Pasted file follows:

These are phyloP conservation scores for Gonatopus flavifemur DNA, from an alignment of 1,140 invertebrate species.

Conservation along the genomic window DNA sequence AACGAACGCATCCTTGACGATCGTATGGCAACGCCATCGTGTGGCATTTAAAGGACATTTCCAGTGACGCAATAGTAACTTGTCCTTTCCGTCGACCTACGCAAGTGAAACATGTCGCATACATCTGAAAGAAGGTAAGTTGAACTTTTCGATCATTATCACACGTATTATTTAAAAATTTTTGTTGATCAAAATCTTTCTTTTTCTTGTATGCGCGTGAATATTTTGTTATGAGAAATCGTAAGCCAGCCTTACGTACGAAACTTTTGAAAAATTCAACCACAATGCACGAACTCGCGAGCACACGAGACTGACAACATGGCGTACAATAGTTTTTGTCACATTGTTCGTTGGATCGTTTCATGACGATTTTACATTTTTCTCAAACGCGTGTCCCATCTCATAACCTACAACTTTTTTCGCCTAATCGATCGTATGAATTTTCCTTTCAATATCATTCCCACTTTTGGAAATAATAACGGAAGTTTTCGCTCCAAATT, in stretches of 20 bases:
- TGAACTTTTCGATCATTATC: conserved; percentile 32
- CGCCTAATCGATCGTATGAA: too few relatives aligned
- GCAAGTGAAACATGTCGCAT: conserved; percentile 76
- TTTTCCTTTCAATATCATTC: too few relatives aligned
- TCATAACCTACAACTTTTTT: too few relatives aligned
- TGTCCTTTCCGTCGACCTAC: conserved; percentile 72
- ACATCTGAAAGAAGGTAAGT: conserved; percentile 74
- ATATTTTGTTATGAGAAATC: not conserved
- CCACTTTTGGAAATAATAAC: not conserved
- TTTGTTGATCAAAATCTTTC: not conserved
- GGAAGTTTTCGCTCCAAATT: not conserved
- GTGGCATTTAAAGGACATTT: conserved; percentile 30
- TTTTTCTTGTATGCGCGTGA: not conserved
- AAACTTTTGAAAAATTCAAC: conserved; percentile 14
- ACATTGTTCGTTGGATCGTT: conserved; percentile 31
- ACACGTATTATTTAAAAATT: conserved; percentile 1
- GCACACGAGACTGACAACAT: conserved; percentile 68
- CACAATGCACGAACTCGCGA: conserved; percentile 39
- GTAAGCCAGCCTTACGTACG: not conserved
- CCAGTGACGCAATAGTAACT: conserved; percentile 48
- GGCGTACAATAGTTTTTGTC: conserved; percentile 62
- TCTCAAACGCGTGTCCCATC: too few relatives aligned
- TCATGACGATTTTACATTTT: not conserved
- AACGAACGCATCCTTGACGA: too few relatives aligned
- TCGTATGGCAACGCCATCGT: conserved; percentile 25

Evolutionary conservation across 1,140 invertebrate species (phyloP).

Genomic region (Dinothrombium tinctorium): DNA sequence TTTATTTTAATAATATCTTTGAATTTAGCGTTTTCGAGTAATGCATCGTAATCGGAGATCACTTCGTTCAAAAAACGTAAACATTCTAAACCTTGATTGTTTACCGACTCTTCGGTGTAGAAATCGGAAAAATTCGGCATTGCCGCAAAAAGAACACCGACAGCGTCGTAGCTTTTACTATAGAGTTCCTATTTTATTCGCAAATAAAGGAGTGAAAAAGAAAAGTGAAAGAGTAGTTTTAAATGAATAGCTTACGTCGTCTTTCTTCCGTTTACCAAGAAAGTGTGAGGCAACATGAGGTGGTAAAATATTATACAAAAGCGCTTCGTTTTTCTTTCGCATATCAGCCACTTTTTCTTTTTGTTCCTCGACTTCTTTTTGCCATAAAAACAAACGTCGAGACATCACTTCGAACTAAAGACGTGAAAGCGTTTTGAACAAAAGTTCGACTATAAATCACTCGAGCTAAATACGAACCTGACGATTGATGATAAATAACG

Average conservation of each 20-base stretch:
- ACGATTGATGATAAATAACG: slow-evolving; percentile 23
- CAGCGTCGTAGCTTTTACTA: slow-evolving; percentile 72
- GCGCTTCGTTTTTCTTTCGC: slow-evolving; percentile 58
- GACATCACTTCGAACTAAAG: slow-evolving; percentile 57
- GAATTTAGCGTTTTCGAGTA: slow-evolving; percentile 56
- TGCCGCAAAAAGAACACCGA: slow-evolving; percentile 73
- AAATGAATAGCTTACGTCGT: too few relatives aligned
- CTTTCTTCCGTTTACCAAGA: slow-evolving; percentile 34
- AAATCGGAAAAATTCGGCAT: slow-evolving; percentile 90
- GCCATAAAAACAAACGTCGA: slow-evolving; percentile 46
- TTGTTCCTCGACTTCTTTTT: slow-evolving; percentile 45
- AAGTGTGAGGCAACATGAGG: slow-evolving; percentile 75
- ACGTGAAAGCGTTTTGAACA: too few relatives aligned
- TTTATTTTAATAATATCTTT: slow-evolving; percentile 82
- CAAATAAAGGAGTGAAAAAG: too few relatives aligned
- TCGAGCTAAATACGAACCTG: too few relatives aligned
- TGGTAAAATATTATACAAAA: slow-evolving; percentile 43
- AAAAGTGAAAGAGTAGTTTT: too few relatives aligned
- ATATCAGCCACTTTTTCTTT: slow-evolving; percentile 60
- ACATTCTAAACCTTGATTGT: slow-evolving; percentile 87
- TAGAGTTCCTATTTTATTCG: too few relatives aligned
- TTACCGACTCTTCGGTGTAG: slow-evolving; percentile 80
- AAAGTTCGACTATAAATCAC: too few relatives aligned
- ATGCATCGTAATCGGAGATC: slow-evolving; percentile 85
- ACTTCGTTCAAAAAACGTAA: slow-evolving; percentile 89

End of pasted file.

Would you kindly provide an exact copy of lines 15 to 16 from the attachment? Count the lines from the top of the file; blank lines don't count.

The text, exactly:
- TTTTTCTTGTATGCGCGTGA: not conserved
- AAACTTTTGAAAAATTCAAC: conserved; percentile 14